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Bad Software Runs the World 349

Posted by Soulskill
from the and-runs-it-badly dept.
whitroth tips a story at The Atlantic by James Kwak, who bemoans the poor quality of software underpinning so many important industries. He points out that while user-facing software is often well-polished, the code running supply chains, production lines, and financial markets is rarely so refined. From the article: "The underlying problem here is that most software is not very good. Writing good software is hard. There are thousands of opportunities to make mistakes. More importantly, it's difficult if not impossible to anticipate all the situations that a software program will be faced with, especially when — as was the case for both UBS and Knight — it is interacting with other software programs that are not under your control. It's difficult to test software properly if you don't know all the use cases that it's going to have to support. There are solutions to these problems, but they are neither easy nor cheap. You need to start with very good, very motivated developers. You need to have development processes that are oriented toward quality, not some arbitrary measure of output."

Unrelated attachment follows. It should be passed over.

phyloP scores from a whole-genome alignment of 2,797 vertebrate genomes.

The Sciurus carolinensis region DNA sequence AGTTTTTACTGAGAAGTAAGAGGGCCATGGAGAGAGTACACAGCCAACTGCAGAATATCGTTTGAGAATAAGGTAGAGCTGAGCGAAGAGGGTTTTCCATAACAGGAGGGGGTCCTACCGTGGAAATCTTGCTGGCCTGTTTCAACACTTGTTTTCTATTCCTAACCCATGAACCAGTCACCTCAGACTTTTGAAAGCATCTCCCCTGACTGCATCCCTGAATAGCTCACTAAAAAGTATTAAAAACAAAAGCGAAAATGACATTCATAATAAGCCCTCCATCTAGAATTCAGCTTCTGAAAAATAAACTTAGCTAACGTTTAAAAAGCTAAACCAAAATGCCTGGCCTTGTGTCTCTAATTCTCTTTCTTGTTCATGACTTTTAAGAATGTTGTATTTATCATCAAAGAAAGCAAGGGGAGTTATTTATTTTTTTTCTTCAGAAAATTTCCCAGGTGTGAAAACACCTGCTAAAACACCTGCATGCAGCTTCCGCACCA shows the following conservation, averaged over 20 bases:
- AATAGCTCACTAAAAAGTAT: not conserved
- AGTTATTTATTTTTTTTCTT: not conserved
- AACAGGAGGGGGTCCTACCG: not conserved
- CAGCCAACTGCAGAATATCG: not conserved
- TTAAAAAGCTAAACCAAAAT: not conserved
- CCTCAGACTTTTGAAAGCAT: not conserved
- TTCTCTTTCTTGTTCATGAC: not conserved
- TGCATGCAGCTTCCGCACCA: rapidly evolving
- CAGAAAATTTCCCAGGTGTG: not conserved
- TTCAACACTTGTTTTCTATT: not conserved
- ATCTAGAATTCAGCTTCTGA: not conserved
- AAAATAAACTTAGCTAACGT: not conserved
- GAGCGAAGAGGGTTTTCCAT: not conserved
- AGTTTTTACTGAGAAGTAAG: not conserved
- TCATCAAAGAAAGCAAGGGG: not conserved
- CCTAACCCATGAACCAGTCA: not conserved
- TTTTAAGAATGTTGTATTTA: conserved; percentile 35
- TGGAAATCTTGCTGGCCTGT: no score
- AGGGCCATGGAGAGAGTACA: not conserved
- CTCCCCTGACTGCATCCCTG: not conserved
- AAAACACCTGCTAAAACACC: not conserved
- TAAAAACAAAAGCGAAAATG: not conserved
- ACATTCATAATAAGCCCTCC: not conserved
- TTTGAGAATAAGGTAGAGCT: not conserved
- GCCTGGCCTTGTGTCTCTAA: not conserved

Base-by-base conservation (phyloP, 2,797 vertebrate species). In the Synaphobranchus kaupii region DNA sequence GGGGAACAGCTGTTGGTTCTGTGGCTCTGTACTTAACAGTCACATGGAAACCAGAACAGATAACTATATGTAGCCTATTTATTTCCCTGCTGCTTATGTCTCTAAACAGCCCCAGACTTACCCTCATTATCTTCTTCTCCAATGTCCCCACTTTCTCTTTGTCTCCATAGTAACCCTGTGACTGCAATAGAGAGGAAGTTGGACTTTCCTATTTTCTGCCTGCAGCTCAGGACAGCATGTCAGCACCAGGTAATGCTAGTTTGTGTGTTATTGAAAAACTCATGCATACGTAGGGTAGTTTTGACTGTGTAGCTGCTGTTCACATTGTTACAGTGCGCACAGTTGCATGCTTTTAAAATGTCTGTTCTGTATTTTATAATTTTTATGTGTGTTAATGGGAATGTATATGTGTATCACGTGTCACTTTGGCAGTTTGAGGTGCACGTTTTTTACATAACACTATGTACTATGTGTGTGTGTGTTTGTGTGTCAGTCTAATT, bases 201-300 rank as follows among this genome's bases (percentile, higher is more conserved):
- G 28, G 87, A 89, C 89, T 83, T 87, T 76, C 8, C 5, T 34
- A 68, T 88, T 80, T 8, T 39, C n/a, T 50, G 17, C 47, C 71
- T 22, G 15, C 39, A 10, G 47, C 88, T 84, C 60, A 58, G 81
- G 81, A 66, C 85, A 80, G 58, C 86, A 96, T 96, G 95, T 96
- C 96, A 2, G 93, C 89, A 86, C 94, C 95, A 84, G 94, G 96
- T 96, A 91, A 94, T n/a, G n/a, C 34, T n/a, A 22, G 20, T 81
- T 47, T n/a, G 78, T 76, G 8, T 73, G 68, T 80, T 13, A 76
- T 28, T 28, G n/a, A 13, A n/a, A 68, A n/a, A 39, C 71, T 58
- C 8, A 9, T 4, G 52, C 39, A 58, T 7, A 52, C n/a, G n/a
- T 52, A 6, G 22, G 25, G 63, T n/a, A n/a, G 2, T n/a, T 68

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Bad Software Runs the World

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  • Nothing New (Score:5, Insightful)

    by Herkum01 (592704) on Wednesday August 08, 2012 @03:21PM (#40921415)

    That is because corporate infrastructure software does not generate revenue. Why spend money that does not directly impact the bottom line?

    Maybe when you get people who actually understand the underlying business rather than a MBA graduate, that will change.

  • The old adage (Score:5, Insightful)

    by killmenow (184444) on Wednesday August 08, 2012 @03:21PM (#40921419)